Interface and Functionality:

Without question, power users will undoubtedly gravitate to the depth of features found with the TouchWiz Nature UX experience running on top of Android 4.1 Jelly Bean on the Galaxy S III. Simply, Android has the polished touch in both the visual and navigation department – even more when it’s sporting the better personalization too. From its vast set of useful widgets to its live wallpapers, it’s a joy to know that users can modify the experience to their liking. Well, it’s not to say that the BlackBerry 10 experience doesn’t stand a chance, especially considering this a v1.0 platform we’re talking about here, but it’s clearly going to have an uphill battle trying to convince power users to make the switch. For what it’s offering out of the gate, BB10 clearly emphasizes visual presentation with its various animations and transition effects, and has its own way on going about navigating around the platform.

Diving deeper to some of the core functions of both platforms, it’s obvious that Android is the more mature OS. Plainly, it’s very evident in the way the lockscreen and notifications system is handled by the Galaxy S III. Not only can you quickly launch specific apps directly from the lockscreen, but we’re also greeted with other tangible information – like notifications, weather details, and social networking statuses. With the Z10, we’re only given the bare essentials, the time, date, notifications, and access to the camera. Moreover, we prefer how notifications are handled by Android, as they’re accessible by swiping down the top bezel to expose its panel, which is easier than the gesture heavy process that’s required to get into the BlackBerry Hub. We won’t get into all the small details, but again we see a disparity between their maps (Google Maps vs BlackBerry Maps) and voice control services (Google Now vs BB10 voice control).

At the very least, we’re able to get by using their respective email apps, but of course, Gmail on the Galaxy S III is undeniably more equipped to handle our power needs. Strangely though, despite the larger screen real estate with the Galaxy S III, its on-screen keyboard layout is similar in footprint to what’s seen on the Z10. Quite frankly, we’re enamored by how well the BB10 on-screen keyboard works against the Samsung keyboard. Typing the old school way, we find ourselves faster with our rate of input with the Z10 – even more when it offers the better auto-correct feature.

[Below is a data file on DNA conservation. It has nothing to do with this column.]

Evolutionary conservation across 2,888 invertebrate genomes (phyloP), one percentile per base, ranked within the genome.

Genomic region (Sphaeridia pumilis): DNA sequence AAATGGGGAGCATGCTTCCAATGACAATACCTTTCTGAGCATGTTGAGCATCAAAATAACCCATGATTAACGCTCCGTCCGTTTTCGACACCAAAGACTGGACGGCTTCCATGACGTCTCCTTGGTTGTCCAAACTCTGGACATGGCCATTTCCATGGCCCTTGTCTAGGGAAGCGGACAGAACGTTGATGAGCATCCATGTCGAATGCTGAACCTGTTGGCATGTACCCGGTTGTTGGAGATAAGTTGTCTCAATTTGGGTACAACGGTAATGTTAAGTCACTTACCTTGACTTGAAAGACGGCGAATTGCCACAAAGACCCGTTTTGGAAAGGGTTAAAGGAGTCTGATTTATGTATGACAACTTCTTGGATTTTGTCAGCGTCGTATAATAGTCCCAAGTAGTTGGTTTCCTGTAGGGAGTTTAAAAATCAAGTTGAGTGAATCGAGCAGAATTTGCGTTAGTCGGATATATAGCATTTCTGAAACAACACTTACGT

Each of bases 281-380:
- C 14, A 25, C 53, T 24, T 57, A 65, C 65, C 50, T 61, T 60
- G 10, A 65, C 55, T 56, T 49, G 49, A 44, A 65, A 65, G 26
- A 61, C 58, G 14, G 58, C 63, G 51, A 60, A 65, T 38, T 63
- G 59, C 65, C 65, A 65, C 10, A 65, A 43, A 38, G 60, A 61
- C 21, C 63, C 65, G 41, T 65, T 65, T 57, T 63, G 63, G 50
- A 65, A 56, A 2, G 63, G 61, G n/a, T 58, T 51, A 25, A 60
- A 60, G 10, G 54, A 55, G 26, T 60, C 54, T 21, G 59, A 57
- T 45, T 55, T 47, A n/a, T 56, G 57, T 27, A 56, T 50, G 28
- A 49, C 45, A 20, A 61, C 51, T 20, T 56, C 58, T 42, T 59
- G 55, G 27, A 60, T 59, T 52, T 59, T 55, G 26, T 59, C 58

Processor and Memory:

Everywhere we turn, it’s noticeable that the two platforms employ some pleasing eye candy with their presentations. And with that, we’re glad that their performances are equally on par to one another – though, intensive live wallpapers can sometimes slow down the Galaxy S III. Regardless of that, they execute all tasks with the same level of smooth performance. Would you believe that these two are running the same chipset? A dual-core 1.5GHz Qualcomm Snapdragon S4 Plus processor coupled with 2GB of RAM.

Nowadays, 16GB of internal storage is the minimum expectations amongst high-end smartphones – and that’s the tally we see with these two. Thankfully enough, we’re able to supplement their capacities seeing they sport microSD card slots as well.

Internet and Connectivity:

Speeds aren’t an issue with these 4G LTE enabled smartphones, therefore, complex web pages load in a jiffy. Making things even more enjoyable with them, they’re able to render stuff on the fly almost instantaneously, navigational controls are superbly tight, and they offer support for Adobe Flash to give us that desktop-like experience. All in all, you really can’t go wrong with either of them.

Lucky for all of us, these two prized devices are manufactured in both GSM and CDMA flavors – while offering 4G LTE connectivity too. Likewise, they’re packed with all of the modern connectivity features we expect to find, such as aGPS, Bluetooth 4.0, 5GHz 802.11 a/b/g/n Wi-Fi, mobile hotspot functionality, and NFC.

Latest Stories

This copy is for your personal, non-commercial use only. You can order presentation-ready copies for distribution to your colleagues, clients or customers at or use the Reprints & Permissions tool that appears at the bottom of each web page. Visit for samples and additional information.
FCC OKs Cingular's purchase of AT&T Wireless